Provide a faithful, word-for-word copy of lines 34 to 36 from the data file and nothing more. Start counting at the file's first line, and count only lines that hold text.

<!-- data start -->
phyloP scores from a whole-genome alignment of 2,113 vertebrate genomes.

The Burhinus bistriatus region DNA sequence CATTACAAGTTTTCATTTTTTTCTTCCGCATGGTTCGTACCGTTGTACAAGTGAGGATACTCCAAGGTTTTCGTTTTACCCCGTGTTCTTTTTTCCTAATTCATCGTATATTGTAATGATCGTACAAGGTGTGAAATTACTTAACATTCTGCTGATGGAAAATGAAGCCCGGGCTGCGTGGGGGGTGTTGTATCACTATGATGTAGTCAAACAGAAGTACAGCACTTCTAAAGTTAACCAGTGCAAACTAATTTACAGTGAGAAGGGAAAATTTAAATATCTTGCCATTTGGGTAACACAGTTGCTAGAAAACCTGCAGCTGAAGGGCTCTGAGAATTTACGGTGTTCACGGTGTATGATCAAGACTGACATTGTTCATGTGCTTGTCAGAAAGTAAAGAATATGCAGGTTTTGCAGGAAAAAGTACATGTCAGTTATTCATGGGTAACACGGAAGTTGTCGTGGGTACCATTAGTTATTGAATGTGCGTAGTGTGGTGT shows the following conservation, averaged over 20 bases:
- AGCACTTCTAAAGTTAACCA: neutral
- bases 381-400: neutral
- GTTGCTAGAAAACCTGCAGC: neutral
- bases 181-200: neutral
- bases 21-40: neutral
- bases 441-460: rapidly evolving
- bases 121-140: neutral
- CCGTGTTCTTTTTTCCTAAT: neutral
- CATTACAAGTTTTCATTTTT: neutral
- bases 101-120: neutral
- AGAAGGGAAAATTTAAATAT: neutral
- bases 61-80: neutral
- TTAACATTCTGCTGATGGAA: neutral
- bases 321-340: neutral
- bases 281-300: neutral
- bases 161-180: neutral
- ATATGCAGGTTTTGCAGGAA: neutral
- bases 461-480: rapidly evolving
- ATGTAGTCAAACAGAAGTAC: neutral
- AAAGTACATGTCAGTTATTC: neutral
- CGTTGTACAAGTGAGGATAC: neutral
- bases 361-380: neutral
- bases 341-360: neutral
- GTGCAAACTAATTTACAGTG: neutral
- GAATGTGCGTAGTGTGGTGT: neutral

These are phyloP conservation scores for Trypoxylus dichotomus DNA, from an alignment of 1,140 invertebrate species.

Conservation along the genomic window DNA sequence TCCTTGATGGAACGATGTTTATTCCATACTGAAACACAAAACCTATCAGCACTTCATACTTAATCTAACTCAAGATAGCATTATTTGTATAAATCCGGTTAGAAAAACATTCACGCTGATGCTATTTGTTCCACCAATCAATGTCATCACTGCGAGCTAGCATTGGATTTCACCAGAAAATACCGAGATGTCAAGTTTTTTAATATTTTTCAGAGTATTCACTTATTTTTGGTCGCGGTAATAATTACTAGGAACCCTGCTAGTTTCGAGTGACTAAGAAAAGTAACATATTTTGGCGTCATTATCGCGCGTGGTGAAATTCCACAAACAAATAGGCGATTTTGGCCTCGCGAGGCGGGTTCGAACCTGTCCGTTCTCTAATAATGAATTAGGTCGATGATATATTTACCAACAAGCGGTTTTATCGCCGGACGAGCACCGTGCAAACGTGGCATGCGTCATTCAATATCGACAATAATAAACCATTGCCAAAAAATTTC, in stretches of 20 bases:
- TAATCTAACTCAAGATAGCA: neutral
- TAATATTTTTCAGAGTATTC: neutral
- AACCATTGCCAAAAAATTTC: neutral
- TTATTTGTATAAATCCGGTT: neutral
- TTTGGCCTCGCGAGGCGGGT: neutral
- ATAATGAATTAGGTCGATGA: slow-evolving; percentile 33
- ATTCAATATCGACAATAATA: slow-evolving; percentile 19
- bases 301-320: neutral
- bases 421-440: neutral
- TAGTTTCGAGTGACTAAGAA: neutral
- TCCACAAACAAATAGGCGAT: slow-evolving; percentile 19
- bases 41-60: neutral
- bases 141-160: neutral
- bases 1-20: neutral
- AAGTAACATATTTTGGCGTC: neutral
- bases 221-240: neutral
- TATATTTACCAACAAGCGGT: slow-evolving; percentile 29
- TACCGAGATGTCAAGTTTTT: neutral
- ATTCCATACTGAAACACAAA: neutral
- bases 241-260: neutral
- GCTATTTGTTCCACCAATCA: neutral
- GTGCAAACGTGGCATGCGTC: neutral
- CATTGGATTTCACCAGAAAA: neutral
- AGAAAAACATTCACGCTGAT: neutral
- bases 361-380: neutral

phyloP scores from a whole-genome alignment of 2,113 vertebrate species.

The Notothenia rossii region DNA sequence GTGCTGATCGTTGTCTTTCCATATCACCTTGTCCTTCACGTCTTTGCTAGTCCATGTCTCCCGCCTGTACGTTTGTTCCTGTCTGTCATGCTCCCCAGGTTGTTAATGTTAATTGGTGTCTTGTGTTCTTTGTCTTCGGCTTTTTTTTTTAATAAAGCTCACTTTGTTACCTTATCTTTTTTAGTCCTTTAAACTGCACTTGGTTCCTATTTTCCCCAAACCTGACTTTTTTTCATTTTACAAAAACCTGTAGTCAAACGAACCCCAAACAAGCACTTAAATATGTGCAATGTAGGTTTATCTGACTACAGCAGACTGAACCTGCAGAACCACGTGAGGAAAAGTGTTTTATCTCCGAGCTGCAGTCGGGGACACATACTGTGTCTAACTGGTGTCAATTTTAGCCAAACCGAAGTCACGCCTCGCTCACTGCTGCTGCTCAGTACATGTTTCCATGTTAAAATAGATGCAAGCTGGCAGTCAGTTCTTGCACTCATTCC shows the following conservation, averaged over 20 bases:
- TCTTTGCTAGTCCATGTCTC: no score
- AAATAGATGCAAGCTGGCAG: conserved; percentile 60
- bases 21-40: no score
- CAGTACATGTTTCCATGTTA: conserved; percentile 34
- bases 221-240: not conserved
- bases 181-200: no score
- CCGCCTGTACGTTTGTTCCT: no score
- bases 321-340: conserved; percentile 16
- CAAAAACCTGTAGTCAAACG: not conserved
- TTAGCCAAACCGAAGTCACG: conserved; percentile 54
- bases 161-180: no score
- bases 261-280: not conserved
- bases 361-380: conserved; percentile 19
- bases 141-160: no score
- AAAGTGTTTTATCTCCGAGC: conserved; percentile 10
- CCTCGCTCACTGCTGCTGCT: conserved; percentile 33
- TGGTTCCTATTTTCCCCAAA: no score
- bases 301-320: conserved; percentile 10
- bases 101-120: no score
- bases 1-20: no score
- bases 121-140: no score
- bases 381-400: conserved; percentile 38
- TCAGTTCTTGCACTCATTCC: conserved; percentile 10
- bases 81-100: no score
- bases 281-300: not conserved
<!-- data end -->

- TTTGGCCTCGCGAGGCGGGT: neutral
- ATAATGAATTAGGTCGATGA: slow-evolving; percentile 33
- ATTCAATATCGACAATAATA: slow-evolving; percentile 19